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Health Policy

The FDA is taking new steps to promote generic drug competition as part of its ongoing implementation of the Drug Competition Action Plan, according to a statement released by FDA Commissioner Scott Gottlieb, MD, on January 3, 2018.

On October 26, 2017, leaders of the House Energy and Commerce Committee, the House Ways and Means Committee, and the Senate Finance Committee announced that they had reached an agreement to permanently repeal the annual limit on per-patient therapy expenditures in Medicare, often referred to as “therapy caps.”

ACR officials said the response originates from the CMS 2019 Benefit and Payment Parameters proposed rule, which governs the state and federal health exchanges created by the Affordable Care Act.

An increasing number of insurers are using step therapy protocols, which mandate that a patient try and fail 1 or more formulary-covered medications before providing coverage for non-formulary or non-preferred medications that were originally prescribed by the patient’s physician.

Dallas, TX— Insurance claims for individuals with rheumatoid arthritis (RA) accounted for a mean total cost of care 3.5 times higher than that of individuals without RA, with approximately 67% of the difference attributed to biologic or targeted synthetic disease-modifying antirheumatic drug (DMARD) use, according to the results of a recent study presented via poster at the Academy of Managed Care Pharmacy Nexus 2017 Conference.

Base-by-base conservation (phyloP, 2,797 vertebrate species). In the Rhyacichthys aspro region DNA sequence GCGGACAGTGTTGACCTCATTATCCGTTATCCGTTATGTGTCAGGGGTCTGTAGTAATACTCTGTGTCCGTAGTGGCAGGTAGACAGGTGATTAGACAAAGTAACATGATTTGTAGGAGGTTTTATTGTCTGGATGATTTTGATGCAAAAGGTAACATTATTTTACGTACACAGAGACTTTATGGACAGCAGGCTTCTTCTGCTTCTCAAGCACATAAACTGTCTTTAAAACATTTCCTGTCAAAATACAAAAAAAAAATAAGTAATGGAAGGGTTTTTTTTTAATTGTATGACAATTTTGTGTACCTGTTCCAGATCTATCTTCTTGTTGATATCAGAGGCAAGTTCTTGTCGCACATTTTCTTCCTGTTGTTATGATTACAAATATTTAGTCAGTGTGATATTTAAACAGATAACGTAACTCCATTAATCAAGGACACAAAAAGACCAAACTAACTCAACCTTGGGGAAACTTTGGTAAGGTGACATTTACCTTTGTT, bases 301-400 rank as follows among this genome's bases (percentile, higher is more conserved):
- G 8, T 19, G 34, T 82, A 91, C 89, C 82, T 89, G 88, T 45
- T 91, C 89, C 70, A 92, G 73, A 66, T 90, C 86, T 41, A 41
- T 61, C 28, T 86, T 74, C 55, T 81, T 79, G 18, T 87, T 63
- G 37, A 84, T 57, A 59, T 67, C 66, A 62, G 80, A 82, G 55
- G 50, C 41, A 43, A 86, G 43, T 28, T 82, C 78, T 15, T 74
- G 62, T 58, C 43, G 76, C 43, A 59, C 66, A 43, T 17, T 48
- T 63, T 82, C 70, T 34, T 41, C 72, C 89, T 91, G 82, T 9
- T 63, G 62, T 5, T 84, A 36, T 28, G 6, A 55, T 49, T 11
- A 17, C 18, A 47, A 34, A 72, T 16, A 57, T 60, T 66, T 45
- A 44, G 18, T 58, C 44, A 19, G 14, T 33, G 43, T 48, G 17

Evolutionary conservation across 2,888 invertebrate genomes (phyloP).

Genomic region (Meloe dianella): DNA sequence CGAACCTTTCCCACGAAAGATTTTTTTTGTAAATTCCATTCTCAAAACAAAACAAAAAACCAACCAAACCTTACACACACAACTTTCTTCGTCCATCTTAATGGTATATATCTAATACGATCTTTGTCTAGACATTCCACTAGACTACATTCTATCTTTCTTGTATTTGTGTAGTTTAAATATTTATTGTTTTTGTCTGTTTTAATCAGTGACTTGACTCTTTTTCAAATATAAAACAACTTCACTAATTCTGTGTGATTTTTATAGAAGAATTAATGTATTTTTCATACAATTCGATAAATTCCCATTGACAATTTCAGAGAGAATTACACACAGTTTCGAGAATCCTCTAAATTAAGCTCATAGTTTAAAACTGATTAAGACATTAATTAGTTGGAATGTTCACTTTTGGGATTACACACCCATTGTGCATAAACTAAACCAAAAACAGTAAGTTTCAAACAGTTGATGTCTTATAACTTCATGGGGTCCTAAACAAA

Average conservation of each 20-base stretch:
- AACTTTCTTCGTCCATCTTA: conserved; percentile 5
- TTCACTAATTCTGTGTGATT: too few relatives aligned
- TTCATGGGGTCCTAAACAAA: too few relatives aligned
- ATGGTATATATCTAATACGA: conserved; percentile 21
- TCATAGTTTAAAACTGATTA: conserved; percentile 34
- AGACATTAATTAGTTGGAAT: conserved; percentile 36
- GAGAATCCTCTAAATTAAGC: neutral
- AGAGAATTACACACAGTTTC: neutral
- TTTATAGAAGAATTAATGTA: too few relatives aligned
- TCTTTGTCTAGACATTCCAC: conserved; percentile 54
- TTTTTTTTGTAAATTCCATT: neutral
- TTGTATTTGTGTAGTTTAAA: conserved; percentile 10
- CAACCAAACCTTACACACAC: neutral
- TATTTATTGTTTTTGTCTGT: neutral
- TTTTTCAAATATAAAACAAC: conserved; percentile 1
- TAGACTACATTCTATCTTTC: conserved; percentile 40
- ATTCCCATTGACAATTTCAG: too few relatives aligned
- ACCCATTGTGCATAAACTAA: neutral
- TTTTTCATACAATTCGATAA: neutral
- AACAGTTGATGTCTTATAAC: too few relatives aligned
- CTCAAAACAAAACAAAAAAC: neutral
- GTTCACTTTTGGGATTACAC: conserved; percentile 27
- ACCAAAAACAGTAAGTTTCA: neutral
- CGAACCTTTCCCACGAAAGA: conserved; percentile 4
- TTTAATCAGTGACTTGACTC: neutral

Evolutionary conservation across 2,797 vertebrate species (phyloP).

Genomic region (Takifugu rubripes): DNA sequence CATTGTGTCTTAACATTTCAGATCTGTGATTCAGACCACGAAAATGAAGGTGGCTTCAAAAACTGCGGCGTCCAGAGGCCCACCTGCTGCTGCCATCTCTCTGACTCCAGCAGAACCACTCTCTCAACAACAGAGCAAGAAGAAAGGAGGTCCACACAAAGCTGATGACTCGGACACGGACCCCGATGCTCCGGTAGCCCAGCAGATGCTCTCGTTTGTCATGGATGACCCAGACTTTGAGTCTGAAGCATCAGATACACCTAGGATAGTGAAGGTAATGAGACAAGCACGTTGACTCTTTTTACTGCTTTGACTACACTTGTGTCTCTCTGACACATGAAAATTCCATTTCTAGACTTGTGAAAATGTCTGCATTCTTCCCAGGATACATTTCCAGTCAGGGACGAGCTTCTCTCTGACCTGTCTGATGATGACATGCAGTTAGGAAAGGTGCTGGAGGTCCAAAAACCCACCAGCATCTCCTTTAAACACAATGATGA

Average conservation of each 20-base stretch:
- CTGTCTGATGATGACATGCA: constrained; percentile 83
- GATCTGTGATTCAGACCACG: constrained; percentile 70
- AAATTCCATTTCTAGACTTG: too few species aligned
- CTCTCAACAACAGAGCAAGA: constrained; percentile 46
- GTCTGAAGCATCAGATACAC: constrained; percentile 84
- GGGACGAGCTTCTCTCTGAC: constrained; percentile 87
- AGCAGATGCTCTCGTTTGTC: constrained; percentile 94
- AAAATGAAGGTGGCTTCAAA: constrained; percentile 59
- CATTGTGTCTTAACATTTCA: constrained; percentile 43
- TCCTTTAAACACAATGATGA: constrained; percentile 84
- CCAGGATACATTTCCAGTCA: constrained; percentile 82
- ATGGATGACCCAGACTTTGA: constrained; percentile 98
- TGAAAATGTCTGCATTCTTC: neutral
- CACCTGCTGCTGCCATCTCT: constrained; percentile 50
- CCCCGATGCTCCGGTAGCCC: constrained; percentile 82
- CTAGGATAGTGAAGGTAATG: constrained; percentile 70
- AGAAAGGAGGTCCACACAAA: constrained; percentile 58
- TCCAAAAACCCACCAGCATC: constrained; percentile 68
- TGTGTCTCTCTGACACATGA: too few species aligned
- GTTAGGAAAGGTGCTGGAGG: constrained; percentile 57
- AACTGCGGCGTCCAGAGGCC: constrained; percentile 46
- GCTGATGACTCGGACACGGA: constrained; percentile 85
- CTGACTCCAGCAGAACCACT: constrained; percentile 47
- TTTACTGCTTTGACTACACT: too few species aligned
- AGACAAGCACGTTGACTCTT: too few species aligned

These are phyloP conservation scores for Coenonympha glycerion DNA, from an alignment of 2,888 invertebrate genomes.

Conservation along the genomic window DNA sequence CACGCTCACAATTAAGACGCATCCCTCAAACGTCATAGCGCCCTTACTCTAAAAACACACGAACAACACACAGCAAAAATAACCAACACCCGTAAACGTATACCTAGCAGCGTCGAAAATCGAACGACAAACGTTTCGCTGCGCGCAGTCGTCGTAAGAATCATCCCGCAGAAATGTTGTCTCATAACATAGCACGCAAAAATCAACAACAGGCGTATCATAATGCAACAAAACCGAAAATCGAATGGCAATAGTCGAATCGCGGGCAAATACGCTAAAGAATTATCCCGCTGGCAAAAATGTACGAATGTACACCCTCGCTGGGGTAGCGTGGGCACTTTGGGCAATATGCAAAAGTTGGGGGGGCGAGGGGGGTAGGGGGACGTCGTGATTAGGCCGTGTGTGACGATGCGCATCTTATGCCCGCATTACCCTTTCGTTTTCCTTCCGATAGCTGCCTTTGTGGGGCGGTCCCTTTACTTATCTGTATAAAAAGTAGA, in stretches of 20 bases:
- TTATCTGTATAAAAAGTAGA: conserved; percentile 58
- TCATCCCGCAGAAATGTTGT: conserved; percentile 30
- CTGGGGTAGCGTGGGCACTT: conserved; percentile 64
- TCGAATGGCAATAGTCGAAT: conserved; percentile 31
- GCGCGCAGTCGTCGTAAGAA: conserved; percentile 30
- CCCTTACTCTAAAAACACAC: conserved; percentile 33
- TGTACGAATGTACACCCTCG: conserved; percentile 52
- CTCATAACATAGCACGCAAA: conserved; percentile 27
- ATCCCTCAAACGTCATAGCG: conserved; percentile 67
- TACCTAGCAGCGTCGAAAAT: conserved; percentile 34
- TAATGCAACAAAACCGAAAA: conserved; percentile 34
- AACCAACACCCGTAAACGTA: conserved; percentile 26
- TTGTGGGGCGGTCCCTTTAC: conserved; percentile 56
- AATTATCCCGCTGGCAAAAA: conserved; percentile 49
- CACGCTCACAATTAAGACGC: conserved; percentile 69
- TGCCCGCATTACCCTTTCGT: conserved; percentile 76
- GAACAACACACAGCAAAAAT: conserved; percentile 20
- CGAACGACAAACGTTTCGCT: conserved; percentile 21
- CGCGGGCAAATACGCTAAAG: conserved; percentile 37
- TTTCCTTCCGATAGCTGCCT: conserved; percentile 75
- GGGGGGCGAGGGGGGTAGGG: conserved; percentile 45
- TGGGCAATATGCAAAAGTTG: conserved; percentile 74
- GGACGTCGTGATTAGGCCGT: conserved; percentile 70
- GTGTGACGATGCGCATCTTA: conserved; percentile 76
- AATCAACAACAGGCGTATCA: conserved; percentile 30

Two related studies have documented significant deficiencies in the way the FDA approves expanded or new indications for drugs, using its expedited approval processes with limited evidence.
Significant gains in cancer research and prevention have led to longer survival, improved quality of life, and decreased disease burden. The 2015 annual report on “Clinical Cancer Advances” from the American Society of Clinical Oncology (ASCO) outlines the biggest advances made in oncology, and for the first time designates one cancer as the Advance of the Year, as well as emphasizing the ongoing challenge of value-based care.
The recently released American Society of Clinical Oncology (ASCO) annual report, “The State of Cancer Care in America, 2015,” is a mixed bag: the report cites multiple advances in the progress against cancer, but also elaborates on the many hurdles in implementing state-of-the-art cancer care for all Americans.
Late last year, the American ­Society of Clinical Oncology (ASCO) issued a policy statement on Medicaid reform, with recommendations on ensuring quality of care for all patients with cancer, including the underserved population, while also improving provider reimbursement to ensure value-based care. ASCO’s poicy statement advocates for the expansion of Medicaid coverage to all Americans with cancer, an increase in Medicaid pay­­ment rates to reach those of Medicare, and a greater emphasis on rewarding providers for the delivery of quality care.
A survey of patients with cancer and caregivers about the benefits they would like Medicare to cover in their last 6 months of life uncovered large gaps with the benefits that Medicare currently offers.
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